JEM Technical Marketing, founded in 1984 by John and Sheryl Menge, has operated from a variety of rented offices and industrial facilities around Long Lake and Orono.

In June, the 90-employee company will start moving into a new, 40,000-square-foot building, and consolidate its sales, engineering, warehouse, assembly and corporate offices on Old Crystal Bay Road in Orono, right in the old neighborhood.

The $3.5 million project will buttress the manufacturer of integrated hydraulic valves serving mobile and industrial equipment manufacturers in the Upper Midwest.

Polly Anderson, a JEM spokeswoman, said the company is expanding to Canada, at the request of a manufacturing partner, and has several job openings.

"Business is good," Anderson said. "We're bullish." 

ECOLAB AND BILL GATES

Ecolab hit an all-time high stock price last Monday after Bill Gates-controlled investment funds announced they would buy up to 25 percent of the St. Paul-based company in a friendly agreement. But not everybody is in love with Ecolab, which closed on its huge, $8 billion acquisition of Nalco last December. The deal doubles the bet on the sanitizing-and-pest-elimination company that's now, by virtue of the Nalco acquisition, also in the industrial-water services industry for paper makers, oil drillers and refiners.

In a note to investors, Carol Levenson of Gimmecredit.com, an independent research boutique, says the Gates-related commitment is a good sign for long-term investors. But Levenson said she is still unsure how this train is going to come together and run. Levenson concedes that skeptics of the mega-merger has been "dead wrong thus far" as investors in Ecolab's stock and bonds have done well so far in 2012. Still, she predicts the company will "underperform" the market going forward.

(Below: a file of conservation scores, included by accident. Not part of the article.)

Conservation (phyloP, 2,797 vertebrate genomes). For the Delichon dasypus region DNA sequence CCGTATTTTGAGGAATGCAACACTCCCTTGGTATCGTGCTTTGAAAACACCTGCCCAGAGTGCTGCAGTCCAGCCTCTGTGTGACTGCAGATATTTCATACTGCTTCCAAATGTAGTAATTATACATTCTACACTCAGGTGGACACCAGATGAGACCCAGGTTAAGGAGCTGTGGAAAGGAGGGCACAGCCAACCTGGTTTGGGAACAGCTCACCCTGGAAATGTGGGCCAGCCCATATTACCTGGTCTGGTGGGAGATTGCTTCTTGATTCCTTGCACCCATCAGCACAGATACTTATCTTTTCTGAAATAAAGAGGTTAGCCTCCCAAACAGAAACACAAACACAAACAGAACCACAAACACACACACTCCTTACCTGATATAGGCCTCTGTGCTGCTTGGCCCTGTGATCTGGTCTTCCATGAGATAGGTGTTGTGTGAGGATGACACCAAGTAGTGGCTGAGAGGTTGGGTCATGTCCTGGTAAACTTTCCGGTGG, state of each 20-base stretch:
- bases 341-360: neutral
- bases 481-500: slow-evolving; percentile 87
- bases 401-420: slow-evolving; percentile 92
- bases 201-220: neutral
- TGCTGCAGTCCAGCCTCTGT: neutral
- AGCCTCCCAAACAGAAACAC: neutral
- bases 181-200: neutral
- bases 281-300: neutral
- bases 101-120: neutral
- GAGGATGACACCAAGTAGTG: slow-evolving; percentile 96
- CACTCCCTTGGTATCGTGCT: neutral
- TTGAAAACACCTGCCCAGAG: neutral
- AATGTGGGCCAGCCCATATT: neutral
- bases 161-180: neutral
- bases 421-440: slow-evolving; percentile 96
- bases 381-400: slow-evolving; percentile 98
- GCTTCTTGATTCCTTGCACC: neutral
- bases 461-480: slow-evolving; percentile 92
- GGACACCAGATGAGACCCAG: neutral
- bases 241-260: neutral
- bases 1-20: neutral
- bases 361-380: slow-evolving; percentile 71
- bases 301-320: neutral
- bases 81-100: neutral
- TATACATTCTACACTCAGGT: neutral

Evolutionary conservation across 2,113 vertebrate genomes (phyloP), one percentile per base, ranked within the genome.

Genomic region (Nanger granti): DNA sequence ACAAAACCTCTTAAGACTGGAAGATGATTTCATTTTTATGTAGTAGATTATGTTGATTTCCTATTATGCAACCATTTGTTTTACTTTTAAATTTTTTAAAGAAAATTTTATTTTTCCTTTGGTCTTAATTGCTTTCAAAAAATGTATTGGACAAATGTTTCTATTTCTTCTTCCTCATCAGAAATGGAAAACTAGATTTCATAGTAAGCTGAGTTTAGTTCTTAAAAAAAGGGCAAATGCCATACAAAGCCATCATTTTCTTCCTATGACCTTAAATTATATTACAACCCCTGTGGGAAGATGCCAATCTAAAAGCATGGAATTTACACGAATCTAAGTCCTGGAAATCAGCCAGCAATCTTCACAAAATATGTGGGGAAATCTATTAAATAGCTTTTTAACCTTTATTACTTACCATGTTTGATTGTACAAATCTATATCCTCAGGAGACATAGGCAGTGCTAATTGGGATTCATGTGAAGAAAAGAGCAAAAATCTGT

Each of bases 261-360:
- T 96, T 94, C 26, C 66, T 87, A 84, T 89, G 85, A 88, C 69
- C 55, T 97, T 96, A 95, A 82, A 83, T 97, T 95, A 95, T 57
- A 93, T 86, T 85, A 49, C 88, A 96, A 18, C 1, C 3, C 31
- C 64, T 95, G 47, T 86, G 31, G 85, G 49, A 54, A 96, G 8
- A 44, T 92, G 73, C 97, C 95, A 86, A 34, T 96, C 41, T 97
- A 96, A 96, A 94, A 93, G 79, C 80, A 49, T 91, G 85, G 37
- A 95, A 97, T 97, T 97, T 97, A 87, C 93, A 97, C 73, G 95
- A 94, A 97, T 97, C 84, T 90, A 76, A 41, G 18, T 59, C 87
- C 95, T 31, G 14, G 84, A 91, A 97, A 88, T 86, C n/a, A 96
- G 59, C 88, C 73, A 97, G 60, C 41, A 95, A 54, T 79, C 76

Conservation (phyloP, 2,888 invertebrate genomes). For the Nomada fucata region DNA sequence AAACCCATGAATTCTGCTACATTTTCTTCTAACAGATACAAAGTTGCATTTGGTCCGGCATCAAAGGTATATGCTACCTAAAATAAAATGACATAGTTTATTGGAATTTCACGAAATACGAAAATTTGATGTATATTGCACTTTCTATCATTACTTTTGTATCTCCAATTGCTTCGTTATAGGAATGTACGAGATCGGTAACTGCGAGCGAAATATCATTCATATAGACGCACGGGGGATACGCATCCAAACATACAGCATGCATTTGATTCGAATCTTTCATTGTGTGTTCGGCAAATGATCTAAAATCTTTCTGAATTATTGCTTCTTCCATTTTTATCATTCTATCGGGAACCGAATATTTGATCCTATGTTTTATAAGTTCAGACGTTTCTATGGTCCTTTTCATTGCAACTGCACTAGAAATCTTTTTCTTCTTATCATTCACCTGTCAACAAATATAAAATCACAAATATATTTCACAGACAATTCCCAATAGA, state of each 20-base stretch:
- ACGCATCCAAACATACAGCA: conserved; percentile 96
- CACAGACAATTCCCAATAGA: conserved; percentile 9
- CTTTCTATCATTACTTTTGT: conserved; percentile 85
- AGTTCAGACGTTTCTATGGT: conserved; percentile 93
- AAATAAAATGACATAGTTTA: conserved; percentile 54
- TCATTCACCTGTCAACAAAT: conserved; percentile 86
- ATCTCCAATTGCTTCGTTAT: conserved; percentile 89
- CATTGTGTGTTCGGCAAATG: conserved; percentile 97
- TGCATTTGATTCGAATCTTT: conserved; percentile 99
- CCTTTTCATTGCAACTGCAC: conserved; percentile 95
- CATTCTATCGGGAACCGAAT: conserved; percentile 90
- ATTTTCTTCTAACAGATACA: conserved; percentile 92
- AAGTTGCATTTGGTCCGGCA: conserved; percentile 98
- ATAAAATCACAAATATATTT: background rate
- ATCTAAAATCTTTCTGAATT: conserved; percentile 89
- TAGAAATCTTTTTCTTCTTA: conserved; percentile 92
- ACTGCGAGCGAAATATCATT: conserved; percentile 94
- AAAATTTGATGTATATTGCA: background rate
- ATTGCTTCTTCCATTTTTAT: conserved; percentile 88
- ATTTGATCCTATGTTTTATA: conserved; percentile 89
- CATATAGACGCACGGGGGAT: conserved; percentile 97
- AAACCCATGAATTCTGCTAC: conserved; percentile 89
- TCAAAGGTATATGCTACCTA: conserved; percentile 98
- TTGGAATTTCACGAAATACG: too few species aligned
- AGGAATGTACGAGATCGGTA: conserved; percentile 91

SHORT TAKES:

Dean Chris Puto of the University of St. Thomas Opus College of Business is staying put for a while. Puto, who announced earlier his plans to step down from the dean's post and return to teaching after a decade at the helm, has agreed to stay on for the 2012-13 academic year. His decision means St. Thomas won't have to appoint an interim dean while a new permanent dean is sought. Meanwhile, UST grad Tim Flynn, recently retired chairman of KPMG International, has agreed to chair the executive committee of the Opus Strategic Board of Governors. He will assist Puto on several fronts.

•The Minnesota Black Chamber of Commerce will host its second annual golf tournament on May 21 to support its college scholars fund. Student golfers will be paired with business leaders to demonstrate their skills as golfers and practice the art of networking. A buffet and awards reception will follow. More info at www.minnesotabcc.org.

"Our goal is to raise $10,000 this year to support these students and others through college graduation," said chamber president Lea Hargett. The chamber has a partnership with the University YMCA through its Collegiate Achiever Program (Y-CAP) that focuses on college, career readiness and retention practices.